Portman, Shaheen Bipartisan Bill to Boost EPA Response to PFAS Passes Out of Committee 

The Safe Drinking Water Assistance Act Passed Committee in a Package of PFAS Legislation to Combat Exposure of the Hazardous Chemicals

June 19, 2019 | Press Releases

WASHINGTON, DC – This morning, the Senate Committee on Environment and Public Works (EPW) passed a significant package of legislation aimed at combating per- and polyfluoroalkyl substances (PFAS) exposure, which includes a bipartisan bill authored by Senators Rob Portman (R-OH) and Jeanne Shaheen (D-NH). The Safe Drinking Water Assistance Act would improve coordination across the federal government in identifying and responding to emerging contaminants like PFAS. The bill also expedites analysis of these chemicals and provides support and resources to states dealing with the health challenges posed by these potentially harmful materials. PFAS chemicals have emerged in drinking water sources in several communities across the nation, including New Hampshire and Ohio.

“We must ensure that our drinking water remains safe for all Ohioans, and I am pleased the committee approved this legislation today. The Safe Drinking Water Assistance Act will improve federal efforts to identify the health impacts of unregulated contaminants found in our drinking water sources,” said Portman. “This legislation will help the federal government more efficiently and effectively analyze the impacts of, and respond to, emerging contaminants through greater coordination among federal agencies, and will provide states with the resources they need to monitor, test, and respond to potential risks posed by emerging contaminants.”

“PFAS exposure is a pervasive problem affecting water supplies in communities throughout New Hampshire and the nation, so I appreciate the bipartisan response to make combating these harmful chemicals a top priority,” said Shaheen. “Breaking down barriers that impede the Environmental Protection Agency from responding to PFAS exposure, and ensuring our local communities have the resources they need to safeguard their water supplies from contamination are important steps we need to take. I’m glad Republicans and Democrats on the Environment and Public Works Senate Committee agreed and included my bill with Senator Portman to meet these goals, as well as additional measures to establish urgently needed federal drinking water standards for PFAS. I’ll continue to work with members on both sides of the aisle to find a path forward and deliver this bill to the Senate floor for a vote.”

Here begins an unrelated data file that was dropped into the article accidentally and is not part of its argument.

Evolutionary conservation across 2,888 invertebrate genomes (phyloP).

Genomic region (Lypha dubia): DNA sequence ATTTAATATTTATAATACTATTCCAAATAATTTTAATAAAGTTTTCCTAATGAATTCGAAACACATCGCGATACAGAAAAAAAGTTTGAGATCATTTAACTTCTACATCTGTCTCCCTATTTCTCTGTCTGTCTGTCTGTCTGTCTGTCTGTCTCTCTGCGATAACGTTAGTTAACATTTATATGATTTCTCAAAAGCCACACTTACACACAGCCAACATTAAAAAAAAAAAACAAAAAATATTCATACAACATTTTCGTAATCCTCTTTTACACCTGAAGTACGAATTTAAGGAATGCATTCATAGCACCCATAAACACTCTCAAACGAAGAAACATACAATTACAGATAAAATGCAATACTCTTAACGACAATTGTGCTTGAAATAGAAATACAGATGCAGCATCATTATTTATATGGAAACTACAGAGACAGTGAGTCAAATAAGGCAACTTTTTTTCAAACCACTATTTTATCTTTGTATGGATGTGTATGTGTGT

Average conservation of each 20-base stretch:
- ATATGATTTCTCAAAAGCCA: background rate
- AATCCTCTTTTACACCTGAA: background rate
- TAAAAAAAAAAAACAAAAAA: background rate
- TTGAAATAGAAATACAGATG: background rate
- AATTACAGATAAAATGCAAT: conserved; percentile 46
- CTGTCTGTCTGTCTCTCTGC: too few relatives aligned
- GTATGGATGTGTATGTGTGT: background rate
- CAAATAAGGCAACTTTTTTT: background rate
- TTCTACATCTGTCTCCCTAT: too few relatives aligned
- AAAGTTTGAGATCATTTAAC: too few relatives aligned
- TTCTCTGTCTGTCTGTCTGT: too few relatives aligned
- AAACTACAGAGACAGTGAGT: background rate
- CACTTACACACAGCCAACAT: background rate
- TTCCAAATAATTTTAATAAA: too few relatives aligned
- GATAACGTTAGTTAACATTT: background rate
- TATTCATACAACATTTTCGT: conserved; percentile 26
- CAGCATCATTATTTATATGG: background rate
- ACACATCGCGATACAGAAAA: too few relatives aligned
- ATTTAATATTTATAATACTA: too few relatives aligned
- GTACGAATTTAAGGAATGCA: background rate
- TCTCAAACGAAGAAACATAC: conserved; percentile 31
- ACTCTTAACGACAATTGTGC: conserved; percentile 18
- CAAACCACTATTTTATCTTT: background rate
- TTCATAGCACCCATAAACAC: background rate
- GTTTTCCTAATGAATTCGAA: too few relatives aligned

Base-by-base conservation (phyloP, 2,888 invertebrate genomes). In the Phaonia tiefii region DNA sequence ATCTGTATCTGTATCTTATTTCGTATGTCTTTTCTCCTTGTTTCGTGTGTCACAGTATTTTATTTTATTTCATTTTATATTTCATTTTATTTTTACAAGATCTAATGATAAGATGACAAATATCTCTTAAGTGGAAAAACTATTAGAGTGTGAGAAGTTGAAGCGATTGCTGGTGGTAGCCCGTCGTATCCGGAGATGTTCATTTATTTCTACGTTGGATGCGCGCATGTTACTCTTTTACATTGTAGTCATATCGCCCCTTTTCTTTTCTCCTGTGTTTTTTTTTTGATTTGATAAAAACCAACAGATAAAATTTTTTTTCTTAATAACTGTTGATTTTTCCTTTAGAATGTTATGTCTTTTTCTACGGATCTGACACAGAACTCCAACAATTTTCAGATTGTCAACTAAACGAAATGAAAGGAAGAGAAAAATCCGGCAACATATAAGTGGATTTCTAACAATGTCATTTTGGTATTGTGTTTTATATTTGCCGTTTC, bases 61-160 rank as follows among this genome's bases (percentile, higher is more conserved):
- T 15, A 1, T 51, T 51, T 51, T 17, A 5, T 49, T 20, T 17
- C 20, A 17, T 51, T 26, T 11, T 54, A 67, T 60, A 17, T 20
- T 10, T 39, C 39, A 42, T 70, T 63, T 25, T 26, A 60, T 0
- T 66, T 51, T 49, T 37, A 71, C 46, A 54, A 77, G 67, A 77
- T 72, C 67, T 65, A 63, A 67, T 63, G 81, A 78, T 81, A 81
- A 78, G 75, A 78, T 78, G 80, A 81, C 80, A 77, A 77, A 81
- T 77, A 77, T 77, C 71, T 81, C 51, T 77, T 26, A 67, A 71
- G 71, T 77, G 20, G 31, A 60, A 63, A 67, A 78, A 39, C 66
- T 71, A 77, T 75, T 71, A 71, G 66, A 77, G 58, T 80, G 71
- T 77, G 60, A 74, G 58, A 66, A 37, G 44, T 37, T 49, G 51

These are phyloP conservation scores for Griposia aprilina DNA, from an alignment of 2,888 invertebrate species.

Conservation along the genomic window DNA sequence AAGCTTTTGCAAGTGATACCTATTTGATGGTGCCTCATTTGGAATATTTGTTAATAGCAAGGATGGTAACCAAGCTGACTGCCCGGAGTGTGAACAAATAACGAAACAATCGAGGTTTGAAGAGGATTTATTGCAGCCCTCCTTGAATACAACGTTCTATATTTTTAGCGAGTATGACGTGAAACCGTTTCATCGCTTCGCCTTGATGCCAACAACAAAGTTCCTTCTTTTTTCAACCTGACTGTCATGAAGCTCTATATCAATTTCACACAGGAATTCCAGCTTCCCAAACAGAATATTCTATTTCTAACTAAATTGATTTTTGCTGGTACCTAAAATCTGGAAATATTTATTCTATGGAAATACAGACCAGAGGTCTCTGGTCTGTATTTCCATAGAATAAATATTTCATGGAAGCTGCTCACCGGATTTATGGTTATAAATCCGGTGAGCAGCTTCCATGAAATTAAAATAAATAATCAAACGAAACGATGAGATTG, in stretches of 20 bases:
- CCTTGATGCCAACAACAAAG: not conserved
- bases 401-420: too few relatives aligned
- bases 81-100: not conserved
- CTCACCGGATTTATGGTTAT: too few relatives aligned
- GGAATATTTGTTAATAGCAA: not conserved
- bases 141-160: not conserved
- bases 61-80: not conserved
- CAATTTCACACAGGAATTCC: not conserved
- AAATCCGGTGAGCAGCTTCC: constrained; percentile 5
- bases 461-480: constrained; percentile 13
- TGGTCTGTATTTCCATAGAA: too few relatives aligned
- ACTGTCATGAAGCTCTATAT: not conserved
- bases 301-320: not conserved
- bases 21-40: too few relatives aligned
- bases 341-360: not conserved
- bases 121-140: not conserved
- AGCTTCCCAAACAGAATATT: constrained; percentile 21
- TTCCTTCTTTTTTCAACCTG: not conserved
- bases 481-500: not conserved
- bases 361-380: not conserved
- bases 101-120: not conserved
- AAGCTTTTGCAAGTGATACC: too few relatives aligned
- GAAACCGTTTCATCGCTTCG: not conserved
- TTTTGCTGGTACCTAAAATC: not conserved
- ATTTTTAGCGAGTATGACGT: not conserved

Portions of the Safe Drinking Water Assistance Act were included in federal funding legislation signed into law for fiscal year 2018 to help identify research gaps to address the potential health implications associated with exposure to emerging contaminants. The Safe Drinking Water Assistance Act builds off that work by establishing a national strategy to coordinate the federal response to emerging contaminants, and provide assistance to states in responding to these materials. Specifically, the legislation would:

  • Direct the EPA to create a program to provide federal support and technical assistance to communities that have detected emerging contaminants in their water supply.
  • Establish and maintain a comprehensive database of resources to assist states and water stakeholders with testing for emerging contaminants. 
  • Direct the EPA and the Department of Health and Human Services to convene an interagency working group to improve Federal efforts to identify and respond to emerging contaminants.
  • Direct the Office of Science and Technology Policy to develop an interagency federal research strategy to improve the identification, analysis and treatment of emerging contaminants.

In June 2018, Senator Rob Portman was successful at demanding the administration release the results of a study regarding what levels of PFAS chemicals are safe in drinking water. He led a bipartisan group of 10 Senators highlighting news reports that the Environmental Protection Agency (EPA) has been working to block the release of results from a Department of Health and Human Services (HHS) study on the toxic Per- and Polyfluoroalkyl Substances (PFAS).